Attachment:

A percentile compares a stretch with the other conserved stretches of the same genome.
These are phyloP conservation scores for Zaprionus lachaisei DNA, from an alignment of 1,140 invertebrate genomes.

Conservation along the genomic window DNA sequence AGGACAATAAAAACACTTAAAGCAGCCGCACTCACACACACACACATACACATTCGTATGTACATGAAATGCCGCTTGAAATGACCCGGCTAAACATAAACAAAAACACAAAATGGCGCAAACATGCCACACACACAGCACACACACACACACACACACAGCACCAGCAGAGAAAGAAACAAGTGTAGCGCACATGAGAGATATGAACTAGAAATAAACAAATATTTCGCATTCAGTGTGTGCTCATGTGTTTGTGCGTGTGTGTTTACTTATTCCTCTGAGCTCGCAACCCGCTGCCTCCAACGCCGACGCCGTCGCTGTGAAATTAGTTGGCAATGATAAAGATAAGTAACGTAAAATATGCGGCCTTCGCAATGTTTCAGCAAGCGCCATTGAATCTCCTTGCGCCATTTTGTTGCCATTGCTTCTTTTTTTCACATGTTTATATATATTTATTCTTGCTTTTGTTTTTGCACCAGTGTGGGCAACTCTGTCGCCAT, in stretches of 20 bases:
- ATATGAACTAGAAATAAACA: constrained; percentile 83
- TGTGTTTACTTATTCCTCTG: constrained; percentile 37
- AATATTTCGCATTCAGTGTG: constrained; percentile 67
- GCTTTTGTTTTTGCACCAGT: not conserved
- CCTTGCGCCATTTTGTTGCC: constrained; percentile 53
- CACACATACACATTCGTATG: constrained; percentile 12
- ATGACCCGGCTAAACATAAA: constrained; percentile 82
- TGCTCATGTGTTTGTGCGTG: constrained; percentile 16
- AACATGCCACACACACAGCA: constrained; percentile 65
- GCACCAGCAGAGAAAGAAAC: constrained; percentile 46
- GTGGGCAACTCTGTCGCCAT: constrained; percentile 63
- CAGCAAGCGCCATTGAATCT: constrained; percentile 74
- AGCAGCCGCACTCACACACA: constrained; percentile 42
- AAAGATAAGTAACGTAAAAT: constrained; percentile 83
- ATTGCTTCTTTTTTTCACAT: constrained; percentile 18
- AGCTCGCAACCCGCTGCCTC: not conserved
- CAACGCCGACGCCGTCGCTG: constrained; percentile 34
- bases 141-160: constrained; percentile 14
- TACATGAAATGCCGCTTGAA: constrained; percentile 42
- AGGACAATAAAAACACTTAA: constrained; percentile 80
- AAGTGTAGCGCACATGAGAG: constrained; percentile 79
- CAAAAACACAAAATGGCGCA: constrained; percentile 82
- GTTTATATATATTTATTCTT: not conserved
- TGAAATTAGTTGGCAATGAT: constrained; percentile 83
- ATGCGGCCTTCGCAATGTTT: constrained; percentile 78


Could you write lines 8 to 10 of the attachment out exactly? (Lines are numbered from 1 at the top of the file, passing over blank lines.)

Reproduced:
- CCTTGCGCCATTTTGTTGCC: constrained; percentile 53
- CACACATACACATTCGTATG: constrained; percentile 12
- ATGACCCGGCTAAACATAAA: constrained; percentile 82